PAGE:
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Modeling Human and Organizational Behavior: Application to Military Simulations
Investigate what types of changes in C3 structure are most likely to be adaptive, and address the way C3 architectures can be set up so that they can adapt to changing task environments. This may involve developing optimization procedures for environments in which the performance surface changes over time.
Begin to gather field data for evaluating dynamic C3 systems. Models for C3 adaptation at the organizational unit level often must take into account institutional, technological, and political factors that cannot be covered adequately by laboratory experiments in a limited time frame. A better understanding is needed of what kinds of data are required and how those data can be gathered.
Develop organizational unit-level models with C3 architectures that adapt dynamically in response to triggering events, such as depletion of resources or alterations in the rules of engagement.
Develop a framework or meta-language for describing and implementing organizational unit-level models. Progress on individual-level models was facilitated by the development of platforms, such as Soar, that integrate various aspects of human cognition and/or physiology. At the unit level, one of the most pressing issues is that development of unit-level models is extremely time-consuming, and each modeler spends part of his or her time reinventing basic procedures, such as communication protocols and algorithms for traversing the command structure. Research in this area indicates the need for a meta-language that will facilitate rapid linking of different types of agent models with models of both task and organizational structure. Such a language should have built-in default procedures for measuring performance and aspects of the task and C3 structures. No current language is sufficient for this purpose.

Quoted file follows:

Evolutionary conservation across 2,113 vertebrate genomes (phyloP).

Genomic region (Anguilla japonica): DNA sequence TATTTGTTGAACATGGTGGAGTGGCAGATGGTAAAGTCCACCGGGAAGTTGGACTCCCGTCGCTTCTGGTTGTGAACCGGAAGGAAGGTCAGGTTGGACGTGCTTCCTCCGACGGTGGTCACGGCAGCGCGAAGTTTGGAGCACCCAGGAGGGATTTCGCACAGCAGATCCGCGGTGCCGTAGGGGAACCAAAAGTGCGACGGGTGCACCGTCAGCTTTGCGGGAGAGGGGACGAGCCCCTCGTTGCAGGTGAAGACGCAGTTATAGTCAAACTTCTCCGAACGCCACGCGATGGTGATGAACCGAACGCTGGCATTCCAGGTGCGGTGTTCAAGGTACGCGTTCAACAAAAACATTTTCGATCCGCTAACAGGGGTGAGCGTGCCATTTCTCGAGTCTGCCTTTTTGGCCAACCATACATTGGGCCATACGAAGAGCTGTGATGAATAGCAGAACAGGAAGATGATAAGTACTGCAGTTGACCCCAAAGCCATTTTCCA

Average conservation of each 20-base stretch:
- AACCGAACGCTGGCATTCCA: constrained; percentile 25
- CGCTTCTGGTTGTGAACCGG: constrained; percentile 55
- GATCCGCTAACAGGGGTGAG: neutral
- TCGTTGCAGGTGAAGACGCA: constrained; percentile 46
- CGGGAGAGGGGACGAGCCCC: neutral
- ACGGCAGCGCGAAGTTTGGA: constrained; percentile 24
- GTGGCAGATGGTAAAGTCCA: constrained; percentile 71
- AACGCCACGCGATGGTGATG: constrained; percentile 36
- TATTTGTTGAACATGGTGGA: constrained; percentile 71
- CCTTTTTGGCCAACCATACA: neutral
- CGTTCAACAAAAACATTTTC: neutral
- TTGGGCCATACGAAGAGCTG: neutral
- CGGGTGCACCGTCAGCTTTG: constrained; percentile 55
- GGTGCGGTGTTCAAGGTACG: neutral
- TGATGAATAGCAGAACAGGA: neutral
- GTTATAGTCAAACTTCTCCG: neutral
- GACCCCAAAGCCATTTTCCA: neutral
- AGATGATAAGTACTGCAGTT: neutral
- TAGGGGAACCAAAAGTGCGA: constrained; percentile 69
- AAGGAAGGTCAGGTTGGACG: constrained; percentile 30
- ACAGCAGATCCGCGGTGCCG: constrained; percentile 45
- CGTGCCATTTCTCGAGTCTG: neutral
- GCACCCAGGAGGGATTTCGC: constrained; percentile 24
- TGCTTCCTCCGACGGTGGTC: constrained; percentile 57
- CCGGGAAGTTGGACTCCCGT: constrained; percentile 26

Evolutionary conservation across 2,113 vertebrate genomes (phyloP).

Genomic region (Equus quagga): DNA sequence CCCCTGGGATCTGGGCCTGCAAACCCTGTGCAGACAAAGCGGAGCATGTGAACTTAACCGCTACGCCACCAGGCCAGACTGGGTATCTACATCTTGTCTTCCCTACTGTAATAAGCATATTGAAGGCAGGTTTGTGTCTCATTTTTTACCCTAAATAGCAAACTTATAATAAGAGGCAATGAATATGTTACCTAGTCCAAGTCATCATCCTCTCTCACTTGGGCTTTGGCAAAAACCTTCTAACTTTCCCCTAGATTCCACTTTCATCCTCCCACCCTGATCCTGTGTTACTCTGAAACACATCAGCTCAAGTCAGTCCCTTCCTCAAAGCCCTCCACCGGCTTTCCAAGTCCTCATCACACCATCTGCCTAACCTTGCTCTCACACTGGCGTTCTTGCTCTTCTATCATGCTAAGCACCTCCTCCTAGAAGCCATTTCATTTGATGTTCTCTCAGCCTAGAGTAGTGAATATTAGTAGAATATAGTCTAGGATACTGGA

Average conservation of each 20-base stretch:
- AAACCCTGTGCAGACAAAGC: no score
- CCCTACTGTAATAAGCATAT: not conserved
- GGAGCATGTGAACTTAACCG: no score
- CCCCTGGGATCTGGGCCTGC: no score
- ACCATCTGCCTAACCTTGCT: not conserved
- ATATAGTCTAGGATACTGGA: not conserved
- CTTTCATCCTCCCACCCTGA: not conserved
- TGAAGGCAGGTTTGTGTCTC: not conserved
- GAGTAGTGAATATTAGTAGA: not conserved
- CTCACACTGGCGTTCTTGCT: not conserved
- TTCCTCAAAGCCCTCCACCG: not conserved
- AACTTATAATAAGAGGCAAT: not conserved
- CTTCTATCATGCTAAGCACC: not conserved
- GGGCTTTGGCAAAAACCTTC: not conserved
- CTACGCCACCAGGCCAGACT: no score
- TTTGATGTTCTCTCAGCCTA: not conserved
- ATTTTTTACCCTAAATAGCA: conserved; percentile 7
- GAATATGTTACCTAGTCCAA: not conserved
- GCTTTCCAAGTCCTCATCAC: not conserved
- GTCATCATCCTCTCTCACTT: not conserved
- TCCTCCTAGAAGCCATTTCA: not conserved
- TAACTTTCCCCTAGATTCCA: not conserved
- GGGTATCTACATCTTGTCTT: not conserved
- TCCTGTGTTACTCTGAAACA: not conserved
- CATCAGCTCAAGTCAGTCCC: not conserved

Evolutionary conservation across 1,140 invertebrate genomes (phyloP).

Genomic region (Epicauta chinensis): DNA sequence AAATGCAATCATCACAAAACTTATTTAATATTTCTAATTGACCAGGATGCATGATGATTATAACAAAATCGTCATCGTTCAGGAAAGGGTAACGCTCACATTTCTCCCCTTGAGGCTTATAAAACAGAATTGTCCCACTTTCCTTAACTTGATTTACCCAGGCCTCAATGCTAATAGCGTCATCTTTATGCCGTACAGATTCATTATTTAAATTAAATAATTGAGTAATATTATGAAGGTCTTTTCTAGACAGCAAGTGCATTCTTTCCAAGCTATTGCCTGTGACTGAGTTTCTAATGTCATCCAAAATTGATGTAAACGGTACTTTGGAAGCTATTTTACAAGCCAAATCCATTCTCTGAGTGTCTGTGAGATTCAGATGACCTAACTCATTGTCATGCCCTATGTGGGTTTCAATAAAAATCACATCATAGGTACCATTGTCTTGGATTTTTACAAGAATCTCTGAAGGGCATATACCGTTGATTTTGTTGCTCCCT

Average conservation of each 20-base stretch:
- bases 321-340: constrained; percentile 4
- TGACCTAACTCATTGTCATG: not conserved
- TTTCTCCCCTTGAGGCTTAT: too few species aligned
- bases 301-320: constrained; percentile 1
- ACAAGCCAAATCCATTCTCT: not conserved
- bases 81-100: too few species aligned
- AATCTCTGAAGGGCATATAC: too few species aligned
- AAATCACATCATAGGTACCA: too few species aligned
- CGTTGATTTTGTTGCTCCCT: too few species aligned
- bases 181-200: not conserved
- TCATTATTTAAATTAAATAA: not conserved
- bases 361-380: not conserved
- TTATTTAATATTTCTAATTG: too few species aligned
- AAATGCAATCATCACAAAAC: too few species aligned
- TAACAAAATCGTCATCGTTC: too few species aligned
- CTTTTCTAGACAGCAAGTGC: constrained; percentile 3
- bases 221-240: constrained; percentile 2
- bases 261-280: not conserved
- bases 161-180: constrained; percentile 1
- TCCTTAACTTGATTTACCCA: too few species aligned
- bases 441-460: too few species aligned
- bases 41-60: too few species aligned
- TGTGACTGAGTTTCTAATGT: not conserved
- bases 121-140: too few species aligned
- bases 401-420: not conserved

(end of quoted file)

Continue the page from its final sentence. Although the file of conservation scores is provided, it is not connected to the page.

Gather information on the conditions under which organizational unit-level behavior is or is not the simple aggregate of individual-level behaviors.
Develop unit-level models in which the organizational unit is a combined force. In combined and coalition forces, additional issues such as cultural clashes, language barriers, and technological differences combine to complicate the C3 process (Maurer, 1996). Thus the development of coalition organizational unit-level models requires attention to details not relevant for forces from a single country.
Examine interactions among different types of learning and the implications of such interactions for unit-level performance. Organizational unit-level learning is not simply the aggregation of individual learning. That is, it is possible for the organizational unit to learn and adapt even when all the individual agents are acting according to standard operating procedures. C3 architectures may learn or adapt by reassigning resources or tasks or by developing new procedures or information systems. The same basic standard operating procedures may apply for individual agents, but the number of agents or the time to